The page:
Not that Twitter's asking, but in case you wondered, no one is willing to pay for the microblogging service.

This, according to the University of Southern California Annenberg School For Communication And Journalism's Digital Future Study, released last week, which reported that zero percent of those surveyed would pay to tweet.

"Twitter has no plans to charge its users, but this result illustrates, beyond any doubt, the tremendous problem of transforming free users into paying users," said Center for the Digital Future director Jeffrey I. Cole in a statement. "Online providers face major challenges to get customers to pay for services they now receive for free."

Other study findings: Only 56 percent of participants said that newspapers are an important information source, compared with 78 percent that said the Internet was an important source.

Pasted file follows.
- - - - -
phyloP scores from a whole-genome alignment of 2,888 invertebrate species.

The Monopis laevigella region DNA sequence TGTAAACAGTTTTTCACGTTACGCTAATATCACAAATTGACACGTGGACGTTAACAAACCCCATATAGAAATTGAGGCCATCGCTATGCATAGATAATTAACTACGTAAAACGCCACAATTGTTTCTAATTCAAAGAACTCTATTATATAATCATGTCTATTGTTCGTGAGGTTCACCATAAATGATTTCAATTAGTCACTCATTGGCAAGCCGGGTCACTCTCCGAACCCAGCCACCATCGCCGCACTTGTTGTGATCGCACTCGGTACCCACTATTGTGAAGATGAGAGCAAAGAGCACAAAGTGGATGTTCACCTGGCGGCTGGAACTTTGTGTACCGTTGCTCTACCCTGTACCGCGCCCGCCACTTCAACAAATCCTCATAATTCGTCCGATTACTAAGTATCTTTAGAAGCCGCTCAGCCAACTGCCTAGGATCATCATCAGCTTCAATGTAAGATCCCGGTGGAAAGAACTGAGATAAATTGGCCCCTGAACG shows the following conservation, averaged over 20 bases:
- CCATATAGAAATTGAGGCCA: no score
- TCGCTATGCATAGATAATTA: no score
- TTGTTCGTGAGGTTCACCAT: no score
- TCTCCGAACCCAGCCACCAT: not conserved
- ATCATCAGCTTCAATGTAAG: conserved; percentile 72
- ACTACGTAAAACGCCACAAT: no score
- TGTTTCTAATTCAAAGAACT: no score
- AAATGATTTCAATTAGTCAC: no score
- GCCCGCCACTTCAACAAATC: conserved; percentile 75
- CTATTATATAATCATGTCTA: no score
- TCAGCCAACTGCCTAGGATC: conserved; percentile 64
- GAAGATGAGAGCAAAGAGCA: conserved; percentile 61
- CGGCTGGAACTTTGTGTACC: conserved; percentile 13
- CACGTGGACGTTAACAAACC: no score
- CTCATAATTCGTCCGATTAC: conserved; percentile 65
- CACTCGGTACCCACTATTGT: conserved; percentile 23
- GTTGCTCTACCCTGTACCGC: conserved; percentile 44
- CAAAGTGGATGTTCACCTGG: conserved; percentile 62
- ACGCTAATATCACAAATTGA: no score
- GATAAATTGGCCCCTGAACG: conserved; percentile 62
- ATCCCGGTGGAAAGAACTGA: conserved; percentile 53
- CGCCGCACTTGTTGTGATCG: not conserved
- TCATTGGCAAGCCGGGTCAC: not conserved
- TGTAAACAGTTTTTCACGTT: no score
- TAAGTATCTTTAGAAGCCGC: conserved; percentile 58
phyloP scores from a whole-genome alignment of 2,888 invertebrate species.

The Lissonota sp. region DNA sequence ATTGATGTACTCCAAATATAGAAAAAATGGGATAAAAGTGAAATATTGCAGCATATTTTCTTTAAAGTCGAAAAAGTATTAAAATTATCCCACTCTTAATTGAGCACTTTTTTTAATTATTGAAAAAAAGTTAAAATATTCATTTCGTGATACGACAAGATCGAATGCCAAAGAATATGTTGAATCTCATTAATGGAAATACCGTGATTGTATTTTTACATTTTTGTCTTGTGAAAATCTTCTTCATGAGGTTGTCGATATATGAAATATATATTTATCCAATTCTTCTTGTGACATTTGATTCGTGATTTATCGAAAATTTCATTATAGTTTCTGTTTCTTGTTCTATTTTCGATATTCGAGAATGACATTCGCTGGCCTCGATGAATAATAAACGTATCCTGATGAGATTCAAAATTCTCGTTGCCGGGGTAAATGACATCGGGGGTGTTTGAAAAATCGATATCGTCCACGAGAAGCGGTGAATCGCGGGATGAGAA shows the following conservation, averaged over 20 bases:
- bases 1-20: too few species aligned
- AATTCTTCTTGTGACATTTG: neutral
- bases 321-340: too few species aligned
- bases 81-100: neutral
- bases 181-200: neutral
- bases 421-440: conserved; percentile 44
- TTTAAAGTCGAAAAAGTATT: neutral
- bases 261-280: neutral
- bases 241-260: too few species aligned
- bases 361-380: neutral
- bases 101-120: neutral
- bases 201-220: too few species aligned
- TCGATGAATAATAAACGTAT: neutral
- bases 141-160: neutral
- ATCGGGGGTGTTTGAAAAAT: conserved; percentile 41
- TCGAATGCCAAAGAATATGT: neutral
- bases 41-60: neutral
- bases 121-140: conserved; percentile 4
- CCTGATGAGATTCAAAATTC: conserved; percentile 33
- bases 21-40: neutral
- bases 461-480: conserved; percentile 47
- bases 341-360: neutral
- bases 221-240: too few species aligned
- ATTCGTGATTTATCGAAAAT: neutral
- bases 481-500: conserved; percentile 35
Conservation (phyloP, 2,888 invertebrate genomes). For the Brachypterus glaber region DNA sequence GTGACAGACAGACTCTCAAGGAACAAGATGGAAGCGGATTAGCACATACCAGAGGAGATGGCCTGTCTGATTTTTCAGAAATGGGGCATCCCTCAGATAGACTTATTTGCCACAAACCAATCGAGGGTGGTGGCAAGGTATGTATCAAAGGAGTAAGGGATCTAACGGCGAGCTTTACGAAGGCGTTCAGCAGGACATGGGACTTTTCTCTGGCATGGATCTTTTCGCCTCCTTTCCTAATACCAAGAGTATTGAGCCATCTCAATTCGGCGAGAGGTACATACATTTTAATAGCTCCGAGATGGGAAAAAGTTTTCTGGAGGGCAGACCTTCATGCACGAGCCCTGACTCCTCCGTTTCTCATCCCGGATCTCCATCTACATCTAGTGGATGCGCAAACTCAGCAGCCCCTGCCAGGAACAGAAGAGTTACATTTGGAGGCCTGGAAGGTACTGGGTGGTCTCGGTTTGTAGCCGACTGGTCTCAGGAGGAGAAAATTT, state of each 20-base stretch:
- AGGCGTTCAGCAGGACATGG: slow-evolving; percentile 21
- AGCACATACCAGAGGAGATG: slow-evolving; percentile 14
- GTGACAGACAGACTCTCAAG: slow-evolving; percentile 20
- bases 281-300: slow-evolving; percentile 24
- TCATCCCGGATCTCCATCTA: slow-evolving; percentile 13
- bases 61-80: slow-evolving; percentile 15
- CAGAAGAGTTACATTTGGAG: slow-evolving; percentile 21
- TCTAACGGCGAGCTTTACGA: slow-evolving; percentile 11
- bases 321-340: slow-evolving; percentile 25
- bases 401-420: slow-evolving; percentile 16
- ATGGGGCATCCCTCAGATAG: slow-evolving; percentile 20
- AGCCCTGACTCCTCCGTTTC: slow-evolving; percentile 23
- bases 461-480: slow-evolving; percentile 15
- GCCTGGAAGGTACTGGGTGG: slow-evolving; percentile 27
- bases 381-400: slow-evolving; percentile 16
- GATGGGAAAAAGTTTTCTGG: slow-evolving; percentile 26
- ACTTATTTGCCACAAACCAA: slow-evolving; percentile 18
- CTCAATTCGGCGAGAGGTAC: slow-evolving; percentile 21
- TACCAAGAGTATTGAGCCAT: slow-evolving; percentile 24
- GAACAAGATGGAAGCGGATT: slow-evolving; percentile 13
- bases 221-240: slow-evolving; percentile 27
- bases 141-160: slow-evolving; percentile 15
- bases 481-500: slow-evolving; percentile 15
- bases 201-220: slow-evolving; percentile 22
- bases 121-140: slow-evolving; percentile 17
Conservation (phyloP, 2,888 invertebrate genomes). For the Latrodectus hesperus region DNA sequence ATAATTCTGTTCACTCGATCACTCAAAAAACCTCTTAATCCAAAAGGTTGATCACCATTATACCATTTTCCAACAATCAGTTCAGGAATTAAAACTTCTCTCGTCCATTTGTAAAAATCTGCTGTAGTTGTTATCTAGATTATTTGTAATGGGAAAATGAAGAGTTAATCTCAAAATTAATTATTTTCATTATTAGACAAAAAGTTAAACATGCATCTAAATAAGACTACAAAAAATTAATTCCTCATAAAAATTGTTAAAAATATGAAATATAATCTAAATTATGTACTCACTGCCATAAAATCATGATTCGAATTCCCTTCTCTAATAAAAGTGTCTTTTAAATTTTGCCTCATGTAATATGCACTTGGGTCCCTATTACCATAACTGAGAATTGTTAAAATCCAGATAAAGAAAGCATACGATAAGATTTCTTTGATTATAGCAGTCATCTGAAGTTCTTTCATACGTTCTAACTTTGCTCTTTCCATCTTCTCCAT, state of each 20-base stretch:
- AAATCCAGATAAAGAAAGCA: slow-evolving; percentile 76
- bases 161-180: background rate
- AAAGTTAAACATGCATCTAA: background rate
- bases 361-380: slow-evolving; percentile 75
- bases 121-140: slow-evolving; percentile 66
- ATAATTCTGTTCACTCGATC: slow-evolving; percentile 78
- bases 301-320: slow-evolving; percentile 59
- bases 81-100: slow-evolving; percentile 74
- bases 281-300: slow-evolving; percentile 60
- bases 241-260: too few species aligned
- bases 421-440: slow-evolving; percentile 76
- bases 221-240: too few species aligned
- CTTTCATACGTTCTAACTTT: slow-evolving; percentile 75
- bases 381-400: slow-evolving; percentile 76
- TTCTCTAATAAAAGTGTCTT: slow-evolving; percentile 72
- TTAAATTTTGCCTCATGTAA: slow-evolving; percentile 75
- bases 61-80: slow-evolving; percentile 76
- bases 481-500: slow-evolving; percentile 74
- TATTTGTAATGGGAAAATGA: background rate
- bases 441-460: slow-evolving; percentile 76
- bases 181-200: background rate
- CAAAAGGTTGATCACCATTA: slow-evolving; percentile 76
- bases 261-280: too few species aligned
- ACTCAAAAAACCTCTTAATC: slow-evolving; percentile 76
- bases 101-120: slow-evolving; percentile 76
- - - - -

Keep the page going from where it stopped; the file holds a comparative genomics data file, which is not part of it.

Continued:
Be careful not to equate importance with value, however, considering the vast amount of information consumers now must access from their Web browsers (banking accounts, etc.


And here's a somewhat surprising study finding: the number of 36- to 55-year-old participants who claimed they are not Internet users in this Web-inundated era — as many as 19 percent of 46- to 55-year-olds and 15 percent of 36- to 45-year-olds.

The study is part of the Annenberg School's continuing Digital Future Project, which has been surveying Americans on Internet-related views and behavior for 10 years.

Read the report highlights or purchase it here.



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